(February 12, 2013): The civil False Claims Act is the primary civil enforcement tool used by the U.S. Department of Justice. As discussed below, the False Claims Act is an extraordinarily useful statute for government prosecutors, both in terms of ease of use and in terms of the damages which may be recovered by the government
I. Overview of the False Claims Act
As set out below, the civil False Claims Act imposes civil monetary penalties and will expose a person to civil liability under the circumstances below:
Sec. 3729. False claims
- Liability for Certain Acts—any person who:
- Knowingly presents, or causes to be presented, to an officer or employee of the United States Government or a member of the Armed Forces of the United States a false or fraudulent claim for payment or approval;
- Knowingly makes, uses, or causes to be made or used, a false record or statement to get a false or fraudulent claim paid or approved by the Government;
- Conspires to defraud the Government by getting a false or fraudulent claim allowed or paid;
- Has possession, custody, or control of property or money used, or to be used, by the Government and, intending to defraud the Government or willfully to conceal the property, delivers, or causes to be delivered, less property than the amount for which the person receives a certificate or receipt;
- Authorized to make or deliver a document certifying receipt of property used, or to be used, by the Government and, intending to defraud the Government, makes or delivers the receipt without completely knowing that the information on the receipt is true;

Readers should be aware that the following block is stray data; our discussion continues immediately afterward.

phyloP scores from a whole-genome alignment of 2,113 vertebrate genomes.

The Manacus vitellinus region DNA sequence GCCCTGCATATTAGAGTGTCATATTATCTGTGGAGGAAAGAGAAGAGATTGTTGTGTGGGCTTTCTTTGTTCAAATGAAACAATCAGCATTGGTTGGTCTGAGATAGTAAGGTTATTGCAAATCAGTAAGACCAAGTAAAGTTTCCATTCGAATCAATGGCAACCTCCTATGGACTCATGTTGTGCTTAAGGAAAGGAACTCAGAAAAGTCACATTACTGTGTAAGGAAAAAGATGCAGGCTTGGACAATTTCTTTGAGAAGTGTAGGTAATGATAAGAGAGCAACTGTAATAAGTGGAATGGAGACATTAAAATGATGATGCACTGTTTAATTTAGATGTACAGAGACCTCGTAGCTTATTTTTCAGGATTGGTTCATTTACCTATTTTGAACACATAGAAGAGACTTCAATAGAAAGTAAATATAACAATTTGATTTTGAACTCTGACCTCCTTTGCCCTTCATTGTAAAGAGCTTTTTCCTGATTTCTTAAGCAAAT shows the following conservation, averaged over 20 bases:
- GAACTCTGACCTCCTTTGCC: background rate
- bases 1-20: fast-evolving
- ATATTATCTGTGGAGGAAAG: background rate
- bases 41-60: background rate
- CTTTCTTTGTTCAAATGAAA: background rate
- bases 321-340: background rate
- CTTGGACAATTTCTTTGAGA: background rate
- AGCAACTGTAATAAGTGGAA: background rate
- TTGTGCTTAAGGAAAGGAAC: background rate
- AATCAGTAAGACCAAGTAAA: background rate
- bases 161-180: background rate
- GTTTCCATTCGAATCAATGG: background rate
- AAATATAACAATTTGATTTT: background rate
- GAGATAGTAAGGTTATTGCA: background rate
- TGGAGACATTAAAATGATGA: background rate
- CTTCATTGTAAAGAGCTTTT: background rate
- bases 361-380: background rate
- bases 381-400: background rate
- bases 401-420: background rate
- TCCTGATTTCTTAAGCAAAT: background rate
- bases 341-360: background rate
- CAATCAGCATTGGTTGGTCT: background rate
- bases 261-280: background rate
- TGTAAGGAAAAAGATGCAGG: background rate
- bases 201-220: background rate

- Knowingly buys, or receives as a pledge of an obligation or debt, public property from an officer or employee of the Government, or a member of the Armed Forces, who lawfully may not sell or pledge the property; or
- Knowingly makes, uses, or causes to be made or used, a false record or statement to conceal, avoid, or decrease an obligation to pay or transmit money or property to the Government,
- . . . is liable to the United States Government…
II. What is Not Covered Under the False Claims Act
It is essential to keep in mind that the civil False Claims Act does not cover mistakes, accidents, or mere negligence. Unfortunately, the line separating a billing "mistake" from a non-intentional wrongful billing, which could give rise to an action under the False Claims Act, is not always easy to discern. In an effort to provide additional guidance to DOJ attorneys on the judicial use of the False Claims Act, guidance setting out a number of factors to be considered when pursuing a False Claims Act case.
III. Damages Under the Civil False Claims Act
A "person" (which would covers individuals, physician practices, home health agencies, hospice agencies, third-party billing companies, ambulance companies, hospitals, skilled nursing facilities and other health care providers) found to have violated this statute is liable for civil penalties in an amount between $5,500 and not more than $11,000 per false claim, as well as up to three times the amount of damages sustained by the government.